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U.S. Forest Service — New Report Shows Budget Impact of Rising Firefighting Costs

August 27, 2014 Comments off

New Report Shows Budget Impact of Rising Firefighting Costs
Source: U.S. Department of Agriculture

Agriculture Secretary Tom Vilsack today announced a new report showing that as the cost of fighting forest fires has rapidly increased over the last 20 years, the budgets for other forest programs, including those that can help prevent and mitigate fire damage, have substantially shrunk. The Forest Service’s firefighting appropriation has rapidly risen as a proportion of the Forest Service’s overall budget, increasing from 16 percent in 1995 to 42 percent today, forcing cuts in other budget areas.

“Climate change, drought, fuel buildup and insects and disease are increasing the severity of catastrophic wildfire in America’s forests,” Vilsack said. “In order to protect the public, the portion of the Forest Service budget dedicated to combatting fire has drastically increased from what it was 20 years ago. This has led to substantial cuts in other areas of the Forest Service budget, including efforts to keep forests healthy, reduce fire risk, and strengthen local economies.”

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Air Attack Against Wildfires: Understanding U.S. Forest Service Requirements for Large Aircraft

May 16, 2014 Comments off

Air Attack Against Wildfires: Understanding U.S. Forest Service Requirements for Large Aircraft
Source: RAND Corporation

An aging fleet of contracted fixed-wing airtankers and two fatal crashes in 2002 led the U.S. Forest Service to investigate how to recapitalize its fleet of airtankers. The Forest Service asked RAND for assistance in determining the composition of a fleet of airtankers, scoopers, and helicopters that would minimize the total social costs of wildfires, including the cost of large fires and aircraft costs. The research team developed two separate but complementary models to estimate the optimal social cost-minimizing portfolio of initial attack aircraft — that is, aircraft that support on-the-ground firefighters in containing a potentially costly fire while it is still small. The National Model allocates aircraft at the national level, incorporating data on ten years of historical wildfires, and the Local Resources Model provides a more nuanced view of the effect of locally available firefighting resources, relying on resource allocation data from the Forest Service’s Fire Program Analysis system. Both models favor a fleet mix dominated by water-carrying scoopers, with a niche role for retardant-carrying airtankers. Although scoopers require proximity to an accessible body of water, they have two advantages: shorter cycle times to drop water and lower cost. Two uncertainties could affect the overall optimal fleet size, however: future improvements in the dispatch of aircraft to fires and the value attributed to fighting already-large fires with aircraft.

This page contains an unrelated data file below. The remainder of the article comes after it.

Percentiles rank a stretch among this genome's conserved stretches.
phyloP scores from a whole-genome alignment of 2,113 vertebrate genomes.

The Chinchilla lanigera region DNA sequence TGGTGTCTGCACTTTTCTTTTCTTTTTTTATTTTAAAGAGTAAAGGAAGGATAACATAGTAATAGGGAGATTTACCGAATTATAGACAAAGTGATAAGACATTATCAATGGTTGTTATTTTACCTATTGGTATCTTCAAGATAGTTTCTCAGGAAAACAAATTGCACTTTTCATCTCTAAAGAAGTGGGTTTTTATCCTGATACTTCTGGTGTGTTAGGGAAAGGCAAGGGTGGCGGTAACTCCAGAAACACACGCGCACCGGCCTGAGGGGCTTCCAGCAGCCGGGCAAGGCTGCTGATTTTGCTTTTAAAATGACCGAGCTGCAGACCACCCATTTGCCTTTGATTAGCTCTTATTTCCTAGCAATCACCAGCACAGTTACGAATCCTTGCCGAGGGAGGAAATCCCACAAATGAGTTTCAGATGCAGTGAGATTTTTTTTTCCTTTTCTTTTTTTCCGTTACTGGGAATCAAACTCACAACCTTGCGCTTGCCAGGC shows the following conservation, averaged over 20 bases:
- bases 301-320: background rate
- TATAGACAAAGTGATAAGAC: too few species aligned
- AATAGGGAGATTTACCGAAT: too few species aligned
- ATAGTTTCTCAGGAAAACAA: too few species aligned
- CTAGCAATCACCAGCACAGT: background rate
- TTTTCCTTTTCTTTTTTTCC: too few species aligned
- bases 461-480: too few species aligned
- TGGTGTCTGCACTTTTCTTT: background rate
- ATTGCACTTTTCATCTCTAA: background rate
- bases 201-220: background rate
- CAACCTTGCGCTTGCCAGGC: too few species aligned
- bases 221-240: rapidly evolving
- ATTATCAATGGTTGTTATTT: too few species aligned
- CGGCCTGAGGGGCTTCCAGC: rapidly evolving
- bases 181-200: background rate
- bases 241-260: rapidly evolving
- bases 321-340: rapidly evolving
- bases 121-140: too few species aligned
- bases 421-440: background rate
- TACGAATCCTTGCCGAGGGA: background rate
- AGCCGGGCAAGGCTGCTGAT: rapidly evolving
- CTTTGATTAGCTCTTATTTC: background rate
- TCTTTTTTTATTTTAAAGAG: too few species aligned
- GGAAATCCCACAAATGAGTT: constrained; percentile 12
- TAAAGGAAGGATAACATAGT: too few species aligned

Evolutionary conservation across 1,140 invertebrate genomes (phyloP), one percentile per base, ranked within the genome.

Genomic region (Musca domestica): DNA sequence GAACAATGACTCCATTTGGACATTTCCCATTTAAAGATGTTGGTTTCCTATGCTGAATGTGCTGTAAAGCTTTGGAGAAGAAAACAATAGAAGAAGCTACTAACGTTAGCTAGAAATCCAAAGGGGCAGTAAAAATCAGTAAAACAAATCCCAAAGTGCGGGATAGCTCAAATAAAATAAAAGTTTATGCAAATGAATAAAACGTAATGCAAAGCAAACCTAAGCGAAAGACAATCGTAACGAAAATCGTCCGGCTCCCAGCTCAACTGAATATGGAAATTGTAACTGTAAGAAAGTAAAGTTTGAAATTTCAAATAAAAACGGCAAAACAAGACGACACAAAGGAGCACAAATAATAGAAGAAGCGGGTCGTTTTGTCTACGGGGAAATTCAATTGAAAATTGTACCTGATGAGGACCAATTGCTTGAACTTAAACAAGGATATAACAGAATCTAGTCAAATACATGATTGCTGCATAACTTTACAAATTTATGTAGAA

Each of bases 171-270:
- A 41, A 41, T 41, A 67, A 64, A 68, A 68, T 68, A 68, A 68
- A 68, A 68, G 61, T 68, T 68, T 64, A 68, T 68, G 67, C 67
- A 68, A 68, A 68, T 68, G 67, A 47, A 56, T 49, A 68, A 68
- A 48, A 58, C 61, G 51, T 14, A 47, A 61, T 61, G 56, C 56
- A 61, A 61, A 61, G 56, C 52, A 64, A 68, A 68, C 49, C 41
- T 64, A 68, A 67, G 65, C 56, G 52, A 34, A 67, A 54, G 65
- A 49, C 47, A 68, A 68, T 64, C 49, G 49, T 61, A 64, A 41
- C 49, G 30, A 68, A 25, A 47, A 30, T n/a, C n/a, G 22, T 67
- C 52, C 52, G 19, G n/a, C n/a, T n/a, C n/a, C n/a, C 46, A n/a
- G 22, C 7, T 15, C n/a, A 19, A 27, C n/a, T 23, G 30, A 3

CRS — Assistance to Firefighters Program: Distribution of Fire Grant Funding

April 17, 2014 Comments off

Assistance to Firefighters Program: Distribution of Fire Grant Funding (PDF)
Source: Congressional Research Service (via National Agricultural Law Center)

The Assistance to Firefighters Grant (AFG) Program, also known as fire grants or the FIRE Act grant program, was established by Title XVII of the FY2001 National Defense Authorization Act (P.L. 106-398). Currently administered by the Federal Emergency Management Agency (FEMA), Department of Homeland Security (DHS), the program provides federal grants directly to local fire departments and unaffiliated Emergency Medical Services (EMS) organizations to help address a variety of equipment, training, and other firefighter-related and EMS needs. A related program is the Staffing for Adequate Fire and Emergency Response Firefighters (SAFER) program, which provides grants for hiring, recruiting, and retaining firefighters.

The fire grant program is now in its 14th year. The Fire Act statute was reauthorized in 2012 (Title XVIII of P.L. 112-239) and provides new guidelines on how fire grant money should be distributed. There is no set geographical formula for the distribution of fire grants—fire departments throughout the nation apply, and award decisions are made by a peer panel based on the merits of the application and the needs of the community. However, the law does require that fire grants be distributed to a diverse mix of fire departments, with respect to type of department (paid, volunteer, or combination), geographic location, and type of community served (e.g., urban, suburban, or rural).

New: Residential Building Electrical Fires (2009-2011)

April 15, 2014 Comments off

New: Residential Building Electrical Fires (2009-2011) (PDF)